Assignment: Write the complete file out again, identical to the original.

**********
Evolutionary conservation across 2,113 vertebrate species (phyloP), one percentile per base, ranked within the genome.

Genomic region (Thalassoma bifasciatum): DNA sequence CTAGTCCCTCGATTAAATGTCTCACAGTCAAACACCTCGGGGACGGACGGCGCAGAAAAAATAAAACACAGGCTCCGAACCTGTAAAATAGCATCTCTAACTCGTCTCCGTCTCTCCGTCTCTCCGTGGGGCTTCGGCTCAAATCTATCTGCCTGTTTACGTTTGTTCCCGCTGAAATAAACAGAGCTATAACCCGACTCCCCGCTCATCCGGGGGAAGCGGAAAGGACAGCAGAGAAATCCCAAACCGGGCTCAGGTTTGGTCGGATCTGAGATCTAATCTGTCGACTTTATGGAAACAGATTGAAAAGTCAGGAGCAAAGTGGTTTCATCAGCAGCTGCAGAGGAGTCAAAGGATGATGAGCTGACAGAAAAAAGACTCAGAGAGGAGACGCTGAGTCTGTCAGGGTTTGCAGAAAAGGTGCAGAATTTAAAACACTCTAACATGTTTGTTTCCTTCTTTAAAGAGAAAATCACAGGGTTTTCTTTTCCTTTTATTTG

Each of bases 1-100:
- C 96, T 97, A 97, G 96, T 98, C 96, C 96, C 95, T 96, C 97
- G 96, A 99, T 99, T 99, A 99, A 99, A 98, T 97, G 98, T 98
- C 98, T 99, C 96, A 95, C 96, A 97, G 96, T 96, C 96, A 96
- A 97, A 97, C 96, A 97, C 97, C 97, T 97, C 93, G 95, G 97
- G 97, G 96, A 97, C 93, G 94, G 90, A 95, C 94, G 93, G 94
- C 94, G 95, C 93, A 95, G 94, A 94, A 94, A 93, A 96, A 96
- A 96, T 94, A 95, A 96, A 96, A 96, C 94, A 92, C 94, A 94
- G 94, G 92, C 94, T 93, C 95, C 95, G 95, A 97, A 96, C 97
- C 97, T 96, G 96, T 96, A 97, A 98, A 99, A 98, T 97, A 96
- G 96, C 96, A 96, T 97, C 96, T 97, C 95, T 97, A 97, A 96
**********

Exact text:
Evolutionary conservation across 2,113 vertebrate species (phyloP), one percentile per base, ranked within the genome.

Genomic region (Thalassoma bifasciatum): DNA sequence CTAGTCCCTCGATTAAATGTCTCACAGTCAAACACCTCGGGGACGGACGGCGCAGAAAAAATAAAACACAGGCTCCGAACCTGTAAAATAGCATCTCTAACTCGTCTCCGTCTCTCCGTCTCTCCGTGGGGCTTCGGCTCAAATCTATCTGCCTGTTTACGTTTGTTCCCGCTGAAATAAACAGAGCTATAACCCGACTCCCCGCTCATCCGGGGGAAGCGGAAAGGACAGCAGAGAAATCCCAAACCGGGCTCAGGTTTGGTCGGATCTGAGATCTAATCTGTCGACTTTATGGAAACAGATTGAAAAGTCAGGAGCAAAGTGGTTTCATCAGCAGCTGCAGAGGAGTCAAAGGATGATGAGCTGACAGAAAAAAGACTCAGAGAGGAGACGCTGAGTCTGTCAGGGTTTGCAGAAAAGGTGCAGAATTTAAAACACTCTAACATGTTTGTTTCCTTCTTTAAAGAGAAAATCACAGGGTTTTCTTTTCCTTTTATTTG

Each of bases 1-100:
- C 96, T 97, A 97, G 96, T 98, C 96, C 96, C 95, T 96, C 97
- G 96, A 99, T 99, T 99, A 99, A 99, A 98, T 97, G 98, T 98
- C 98, T 99, C 96, A 95, C 96, A 97, G 96, T 96, C 96, A 96
- A 97, A 97, C 96, A 97, C 97, C 97, T 97, C 93, G 95, G 97
- G 97, G 96, A 97, C 93, G 94, G 90, A 95, C 94, G 93, G 94
- C 94, G 95, C 93, A 95, G 94, A 94, A 94, A 93, A 96, A 96
- A 96, T 94, A 95, A 96, A 96, A 96, C 94, A 92, C 94, A 94
- G 94, G 92, C 94, T 93, C 95, C 95, G 95, A 97, A 96, C 97
- C 97, T 96, G 96, T 96, A 97, A 98, A 99, A 98, T 97, A 96
- G 96, C 96, A 96, T 97, C 96, T 97, C 95, T 97, A 97, A 96